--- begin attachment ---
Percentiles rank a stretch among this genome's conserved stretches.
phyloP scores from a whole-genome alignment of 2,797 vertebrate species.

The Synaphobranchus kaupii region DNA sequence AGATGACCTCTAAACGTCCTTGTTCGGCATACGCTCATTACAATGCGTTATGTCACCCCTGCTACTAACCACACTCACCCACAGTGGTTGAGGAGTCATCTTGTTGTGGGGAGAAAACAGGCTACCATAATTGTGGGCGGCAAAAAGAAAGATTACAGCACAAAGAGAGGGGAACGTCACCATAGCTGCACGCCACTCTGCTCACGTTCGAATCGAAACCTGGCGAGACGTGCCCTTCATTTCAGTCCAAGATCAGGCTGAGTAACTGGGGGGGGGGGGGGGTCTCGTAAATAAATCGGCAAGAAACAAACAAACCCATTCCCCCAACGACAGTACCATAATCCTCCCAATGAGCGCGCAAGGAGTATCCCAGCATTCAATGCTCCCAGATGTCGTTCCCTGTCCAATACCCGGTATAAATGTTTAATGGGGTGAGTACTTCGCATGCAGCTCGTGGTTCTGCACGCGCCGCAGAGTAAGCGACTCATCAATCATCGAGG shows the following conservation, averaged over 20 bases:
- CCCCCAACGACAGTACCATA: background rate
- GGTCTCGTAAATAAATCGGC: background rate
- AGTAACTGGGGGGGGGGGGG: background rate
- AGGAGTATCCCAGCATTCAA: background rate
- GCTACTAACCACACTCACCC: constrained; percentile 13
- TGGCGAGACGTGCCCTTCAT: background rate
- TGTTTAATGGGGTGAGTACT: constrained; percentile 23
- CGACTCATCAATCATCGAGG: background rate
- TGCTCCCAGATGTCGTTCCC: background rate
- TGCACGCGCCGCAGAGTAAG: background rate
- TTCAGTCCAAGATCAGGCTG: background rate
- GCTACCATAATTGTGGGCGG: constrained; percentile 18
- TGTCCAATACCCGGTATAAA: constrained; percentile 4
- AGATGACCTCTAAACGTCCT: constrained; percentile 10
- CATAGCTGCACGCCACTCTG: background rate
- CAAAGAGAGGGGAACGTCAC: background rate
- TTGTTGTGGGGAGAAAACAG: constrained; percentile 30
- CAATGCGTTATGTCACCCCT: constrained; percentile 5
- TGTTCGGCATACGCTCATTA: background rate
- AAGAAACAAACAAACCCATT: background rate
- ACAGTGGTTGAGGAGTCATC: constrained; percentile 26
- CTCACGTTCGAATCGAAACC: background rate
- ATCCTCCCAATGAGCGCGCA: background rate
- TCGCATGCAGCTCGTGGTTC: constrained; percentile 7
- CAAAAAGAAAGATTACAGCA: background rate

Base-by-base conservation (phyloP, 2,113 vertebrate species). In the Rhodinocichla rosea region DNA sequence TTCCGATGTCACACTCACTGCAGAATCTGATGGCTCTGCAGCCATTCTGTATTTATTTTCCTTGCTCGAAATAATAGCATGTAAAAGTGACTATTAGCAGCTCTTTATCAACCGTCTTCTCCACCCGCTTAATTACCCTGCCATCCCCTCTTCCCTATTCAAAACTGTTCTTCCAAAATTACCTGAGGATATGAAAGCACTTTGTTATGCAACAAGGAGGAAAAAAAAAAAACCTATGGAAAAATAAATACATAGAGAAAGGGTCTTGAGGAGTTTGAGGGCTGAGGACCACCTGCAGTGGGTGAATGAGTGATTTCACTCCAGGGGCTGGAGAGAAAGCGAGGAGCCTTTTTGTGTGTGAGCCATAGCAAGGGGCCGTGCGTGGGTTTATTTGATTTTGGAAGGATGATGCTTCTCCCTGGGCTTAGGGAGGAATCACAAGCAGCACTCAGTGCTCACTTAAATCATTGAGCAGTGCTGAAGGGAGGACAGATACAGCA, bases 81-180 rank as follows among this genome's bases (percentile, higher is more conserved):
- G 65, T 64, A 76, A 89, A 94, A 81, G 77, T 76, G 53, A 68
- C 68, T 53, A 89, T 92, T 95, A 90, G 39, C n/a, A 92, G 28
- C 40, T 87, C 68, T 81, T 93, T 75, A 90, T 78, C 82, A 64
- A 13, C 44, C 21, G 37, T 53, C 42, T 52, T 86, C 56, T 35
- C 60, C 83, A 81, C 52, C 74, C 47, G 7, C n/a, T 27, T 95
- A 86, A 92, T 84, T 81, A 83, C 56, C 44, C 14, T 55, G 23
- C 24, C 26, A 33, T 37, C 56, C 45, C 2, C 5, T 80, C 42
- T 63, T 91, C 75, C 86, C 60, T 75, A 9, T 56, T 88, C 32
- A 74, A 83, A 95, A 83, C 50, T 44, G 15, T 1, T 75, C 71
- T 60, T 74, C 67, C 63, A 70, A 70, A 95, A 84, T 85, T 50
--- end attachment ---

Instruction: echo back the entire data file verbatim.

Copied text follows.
Percentiles rank a stretch among this genome's conserved stretches.
phyloP scores from a whole-genome alignment of 2,797 vertebrate species.

The Synaphobranchus kaupii region DNA sequence AGATGACCTCTAAACGTCCTTGTTCGGCATACGCTCATTACAATGCGTTATGTCACCCCTGCTACTAACCACACTCACCCACAGTGGTTGAGGAGTCATCTTGTTGTGGGGAGAAAACAGGCTACCATAATTGTGGGCGGCAAAAAGAAAGATTACAGCACAAAGAGAGGGGAACGTCACCATAGCTGCACGCCACTCTGCTCACGTTCGAATCGAAACCTGGCGAGACGTGCCCTTCATTTCAGTCCAAGATCAGGCTGAGTAACTGGGGGGGGGGGGGGGTCTCGTAAATAAATCGGCAAGAAACAAACAAACCCATTCCCCCAACGACAGTACCATAATCCTCCCAATGAGCGCGCAAGGAGTATCCCAGCATTCAATGCTCCCAGATGTCGTTCCCTGTCCAATACCCGGTATAAATGTTTAATGGGGTGAGTACTTCGCATGCAGCTCGTGGTTCTGCACGCGCCGCAGAGTAAGCGACTCATCAATCATCGAGG shows the following conservation, averaged over 20 bases:
- CCCCCAACGACAGTACCATA: background rate
- GGTCTCGTAAATAAATCGGC: background rate
- AGTAACTGGGGGGGGGGGGG: background rate
- AGGAGTATCCCAGCATTCAA: background rate
- GCTACTAACCACACTCACCC: constrained; percentile 13
- TGGCGAGACGTGCCCTTCAT: background rate
- TGTTTAATGGGGTGAGTACT: constrained; percentile 23
- CGACTCATCAATCATCGAGG: background rate
- TGCTCCCAGATGTCGTTCCC: background rate
- TGCACGCGCCGCAGAGTAAG: background rate
- TTCAGTCCAAGATCAGGCTG: background rate
- GCTACCATAATTGTGGGCGG: constrained; percentile 18
- TGTCCAATACCCGGTATAAA: constrained; percentile 4
- AGATGACCTCTAAACGTCCT: constrained; percentile 10
- CATAGCTGCACGCCACTCTG: background rate
- CAAAGAGAGGGGAACGTCAC: background rate
- TTGTTGTGGGGAGAAAACAG: constrained; percentile 30
- CAATGCGTTATGTCACCCCT: constrained; percentile 5
- TGTTCGGCATACGCTCATTA: background rate
- AAGAAACAAACAAACCCATT: background rate
- ACAGTGGTTGAGGAGTCATC: constrained; percentile 26
- CTCACGTTCGAATCGAAACC: background rate
- ATCCTCCCAATGAGCGCGCA: background rate
- TCGCATGCAGCTCGTGGTTC: constrained; percentile 7
- CAAAAAGAAAGATTACAGCA: background rate

Base-by-base conservation (phyloP, 2,113 vertebrate species). In the Rhodinocichla rosea region DNA sequence TTCCGATGTCACACTCACTGCAGAATCTGATGGCTCTGCAGCCATTCTGTATTTATTTTCCTTGCTCGAAATAATAGCATGTAAAAGTGACTATTAGCAGCTCTTTATCAACCGTCTTCTCCACCCGCTTAATTACCCTGCCATCCCCTCTTCCCTATTCAAAACTGTTCTTCCAAAATTACCTGAGGATATGAAAGCACTTTGTTATGCAACAAGGAGGAAAAAAAAAAAACCTATGGAAAAATAAATACATAGAGAAAGGGTCTTGAGGAGTTTGAGGGCTGAGGACCACCTGCAGTGGGTGAATGAGTGATTTCACTCCAGGGGCTGGAGAGAAAGCGAGGAGCCTTTTTGTGTGTGAGCCATAGCAAGGGGCCGTGCGTGGGTTTATTTGATTTTGGAAGGATGATGCTTCTCCCTGGGCTTAGGGAGGAATCACAAGCAGCACTCAGTGCTCACTTAAATCATTGAGCAGTGCTGAAGGGAGGACAGATACAGCA, bases 81-180 rank as follows among this genome's bases (percentile, higher is more conserved):
- G 65, T 64, A 76, A 89, A 94, A 81, G 77, T 76, G 53, A 68
- C 68, T 53, A 89, T 92, T 95, A 90, G 39, C n/a, A 92, G 28
- C 40, T 87, C 68, T 81, T 93, T 75, A 90, T 78, C 82, A 64
- A 13, C 44, C 21, G 37, T 53, C 42, T 52, T 86, C 56, T 35
- C 60, C 83, A 81, C 52, C 74, C 47, G 7, C n/a, T 27, T 95
- A 86, A 92, T 84, T 81, A 83, C 56, C 44, C 14, T 55, G 23
- C 24, C 26, A 33, T 37, C 56, C 45, C 2, C 5, T 80, C 42
- T 63, T 91, C 75, C 86, C 60, T 75, A 9, T 56, T 88, C 32
- A 74, A 83, A 95, A 83, C 50, T 44, G 15, T 1, T 75, C 71
- T 60, T 74, C 67, C 63, A 70, A 70, A 95, A 84, T 85, T 50